China has become the world’s largest producer of electricity based on low-carbon coal. The country will continue to promote efficient and environmentally friendly use of coal, in line with the policy to develop clean energy, said a high-ranking Chinese government official.
“China has abundant resources of coal. The several varieties of coal are the main source for energy consumption. Promoting green and efficient coal production and use is equally important as developing new energy,” said Liu Baohua, deputy head of the National Energy Administration.
Liu made the remarks at the Taiyuan Energy Low-Carbon Development Forum, which began in the capital city of Shanxi province on Sept 16 and will end on Sept 18.
In 2017, China’s energy industry consumed 4.49 billion metric tons of standard coal, up 2.2-percentage points year-on-year.
Coal consumption accounted for 60.4 percent of total energy sources, down an accumulative 8.1 percentage points in the last five years, according to the NEA.
By the end of 2017, about 658 million kilowatts of installed coal-fired capacity achieved low-carbon emissions, causing less pollution than that of gas-fired power stations, Liu said. Gas-fired power is generally considered a relatively cleaner form of energy.
Wu Lixin, deputy director of the Coal Strategic Planning Research Institute, which is under the China Coal Research Institute, said that over 70 percent of coal-fueled power generation achieved low-carbon emissions as per the Chinese criteria in 2017.
That is the world’s strictest, with sulfur dioxide discharged in gas waste less than 30 milligrams per cubic meter and nitrogen oxide less than 50 milligrams per cubic meter.
Total capacity of currently installed coal-fueled electricity generators in China reached 990 million kilowatts in 2017 and topped the global ranks, she said.
“The country is likely to see all coal-fired power generation realize low-carbon emissions by 2020,” Wu said.
“Although there is a surging need for clean and renewable energy, efficient and green use of traditional fossil fuels like coals is equally important because they take a major role in China’s energy consumption.”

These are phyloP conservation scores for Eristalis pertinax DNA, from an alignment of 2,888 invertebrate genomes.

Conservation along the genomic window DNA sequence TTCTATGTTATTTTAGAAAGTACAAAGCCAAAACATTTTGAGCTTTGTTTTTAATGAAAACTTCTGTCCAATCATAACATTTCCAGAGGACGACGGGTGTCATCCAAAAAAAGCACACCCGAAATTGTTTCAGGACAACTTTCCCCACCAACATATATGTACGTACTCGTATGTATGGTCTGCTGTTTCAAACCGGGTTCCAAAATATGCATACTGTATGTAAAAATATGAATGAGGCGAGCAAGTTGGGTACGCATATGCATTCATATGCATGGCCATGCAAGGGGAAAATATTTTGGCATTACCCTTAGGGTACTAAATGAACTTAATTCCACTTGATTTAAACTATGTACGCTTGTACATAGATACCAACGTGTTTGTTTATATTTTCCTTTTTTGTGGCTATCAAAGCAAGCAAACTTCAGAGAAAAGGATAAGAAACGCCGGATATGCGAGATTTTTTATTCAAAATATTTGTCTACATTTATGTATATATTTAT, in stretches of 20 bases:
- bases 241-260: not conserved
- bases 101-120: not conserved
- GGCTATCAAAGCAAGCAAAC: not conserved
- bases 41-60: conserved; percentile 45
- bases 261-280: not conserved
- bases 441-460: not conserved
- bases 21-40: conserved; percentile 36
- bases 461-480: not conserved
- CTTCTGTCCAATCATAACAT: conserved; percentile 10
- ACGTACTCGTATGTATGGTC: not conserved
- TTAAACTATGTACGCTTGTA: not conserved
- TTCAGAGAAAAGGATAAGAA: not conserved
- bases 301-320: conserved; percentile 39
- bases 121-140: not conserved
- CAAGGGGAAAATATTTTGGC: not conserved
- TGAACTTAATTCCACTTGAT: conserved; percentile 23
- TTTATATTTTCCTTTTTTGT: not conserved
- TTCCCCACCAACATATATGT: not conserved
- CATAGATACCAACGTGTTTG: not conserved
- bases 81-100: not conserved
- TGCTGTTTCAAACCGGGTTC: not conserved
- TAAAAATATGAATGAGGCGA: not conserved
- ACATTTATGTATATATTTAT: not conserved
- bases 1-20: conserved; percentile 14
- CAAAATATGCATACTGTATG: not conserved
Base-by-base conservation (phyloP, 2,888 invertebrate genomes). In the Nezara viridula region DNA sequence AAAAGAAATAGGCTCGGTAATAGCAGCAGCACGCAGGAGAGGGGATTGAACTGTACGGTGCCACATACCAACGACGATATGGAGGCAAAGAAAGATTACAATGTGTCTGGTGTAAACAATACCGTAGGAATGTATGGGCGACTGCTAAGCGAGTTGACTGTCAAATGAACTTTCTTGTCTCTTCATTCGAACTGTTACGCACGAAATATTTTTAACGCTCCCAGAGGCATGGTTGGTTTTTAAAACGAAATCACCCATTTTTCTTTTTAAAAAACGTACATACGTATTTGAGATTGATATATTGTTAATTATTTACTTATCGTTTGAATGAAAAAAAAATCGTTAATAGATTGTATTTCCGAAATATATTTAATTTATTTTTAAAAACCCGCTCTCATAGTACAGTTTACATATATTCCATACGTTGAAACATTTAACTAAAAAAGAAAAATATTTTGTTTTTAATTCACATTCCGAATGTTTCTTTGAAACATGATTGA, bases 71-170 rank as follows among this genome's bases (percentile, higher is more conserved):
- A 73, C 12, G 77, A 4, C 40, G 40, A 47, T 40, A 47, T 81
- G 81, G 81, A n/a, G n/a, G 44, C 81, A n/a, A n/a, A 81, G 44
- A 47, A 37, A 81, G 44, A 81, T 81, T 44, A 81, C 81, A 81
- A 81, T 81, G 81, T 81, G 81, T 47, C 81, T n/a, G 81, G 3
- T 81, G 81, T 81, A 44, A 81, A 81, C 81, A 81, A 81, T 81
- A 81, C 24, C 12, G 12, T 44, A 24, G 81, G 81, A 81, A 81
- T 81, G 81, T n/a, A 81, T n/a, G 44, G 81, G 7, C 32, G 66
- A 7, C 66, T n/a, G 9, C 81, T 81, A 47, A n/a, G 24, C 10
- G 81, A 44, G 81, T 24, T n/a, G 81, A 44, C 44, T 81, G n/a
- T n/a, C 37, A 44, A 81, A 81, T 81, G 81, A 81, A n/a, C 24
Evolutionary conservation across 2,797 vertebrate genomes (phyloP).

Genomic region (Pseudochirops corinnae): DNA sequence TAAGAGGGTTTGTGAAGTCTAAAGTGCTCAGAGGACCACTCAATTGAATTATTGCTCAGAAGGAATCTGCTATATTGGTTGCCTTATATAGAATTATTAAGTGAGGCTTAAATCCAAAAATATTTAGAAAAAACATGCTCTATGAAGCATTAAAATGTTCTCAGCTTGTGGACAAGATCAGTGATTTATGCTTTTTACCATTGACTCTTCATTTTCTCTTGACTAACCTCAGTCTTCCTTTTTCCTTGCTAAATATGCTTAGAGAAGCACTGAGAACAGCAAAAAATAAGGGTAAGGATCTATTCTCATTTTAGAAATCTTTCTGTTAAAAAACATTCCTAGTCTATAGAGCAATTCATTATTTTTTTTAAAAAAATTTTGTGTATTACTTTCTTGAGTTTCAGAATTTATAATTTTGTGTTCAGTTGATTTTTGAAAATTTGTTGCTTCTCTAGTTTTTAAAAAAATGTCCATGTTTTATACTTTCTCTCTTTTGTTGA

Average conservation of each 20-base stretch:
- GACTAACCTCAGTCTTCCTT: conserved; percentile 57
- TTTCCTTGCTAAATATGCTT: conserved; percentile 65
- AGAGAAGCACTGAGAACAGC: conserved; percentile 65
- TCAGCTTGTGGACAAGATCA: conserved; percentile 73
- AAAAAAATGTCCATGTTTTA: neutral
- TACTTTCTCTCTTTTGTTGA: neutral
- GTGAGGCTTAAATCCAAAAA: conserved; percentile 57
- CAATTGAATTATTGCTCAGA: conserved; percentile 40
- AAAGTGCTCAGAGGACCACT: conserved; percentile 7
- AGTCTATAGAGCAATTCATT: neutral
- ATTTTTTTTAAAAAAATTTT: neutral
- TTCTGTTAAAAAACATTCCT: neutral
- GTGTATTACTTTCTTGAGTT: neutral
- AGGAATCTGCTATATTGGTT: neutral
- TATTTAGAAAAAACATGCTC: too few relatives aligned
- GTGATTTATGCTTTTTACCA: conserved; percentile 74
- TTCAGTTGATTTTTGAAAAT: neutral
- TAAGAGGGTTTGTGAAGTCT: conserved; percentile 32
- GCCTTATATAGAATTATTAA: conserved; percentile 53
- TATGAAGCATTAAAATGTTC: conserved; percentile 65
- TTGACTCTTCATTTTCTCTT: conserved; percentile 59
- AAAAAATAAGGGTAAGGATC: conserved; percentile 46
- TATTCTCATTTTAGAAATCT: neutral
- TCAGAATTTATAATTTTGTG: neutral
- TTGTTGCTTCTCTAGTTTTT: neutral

China will endeavor to adopt world-leading energy technologies and invest more in research and development for the upgrade of the energy industry, Liu said.
Currently, many Chinese coal producers are upgrading their technologies to achieve green production and efficient use. They are also developing by-products from coal varieties that are less suitable for power generation.
Liu Junyi, deputy general manager of Shanxi Lu’an Mining Group Co Ltd, a leading coal group based in Changzhi, Shanxi province, said many Chinese companies are foraying into modern coal-based chemical production with focus on low emissions and high added value. They use coal to produce oil, olefin, methane, ethylene glycol and dimethyl.
In partnership with scientists from the Shanghai Advanced Research Institute, which is under the aegis of the Chinese Academy of Sciences, Lu’an Mining developed a production line in late 2017 to make synthetic oil using coal.
The production line, the first of its kind in China and part of a pilot project, is expected to start full operation in October. It will produce 350,000 tons of synthetic oil per year, which makes it the largest such facility in Asia, Liu said.
In the past, only foreign companies used to produce high-quality synthetic lubricants consisting of artificial chemical compounds. Market potential for them is huge, Liu said.
Companies such as Shenhua Group are upgrading their technology to produce coal-based chemicals. In the clean energy sector, natural gas and non-fossil fuels account for nearly 21 percent of total energy consumption last year, up 6.3 percentage points over the past five years, a record, he said.
Han Wenke, director of the Energy Research Institute of the National Development and Reform Commission, the country’s economic regulator, said clean and renewable energy should also play a leading role in meeting China’s growing demand for energy, and green production and efficient use of coal will facilitate the country’s industrial upgrade for overall green economic growth.
Han said China will see a drastic decline in coal consumption after 2020. Coal is expected to take up less than 50 percent of total energy consumption in 2030, and 30 percent in 2050.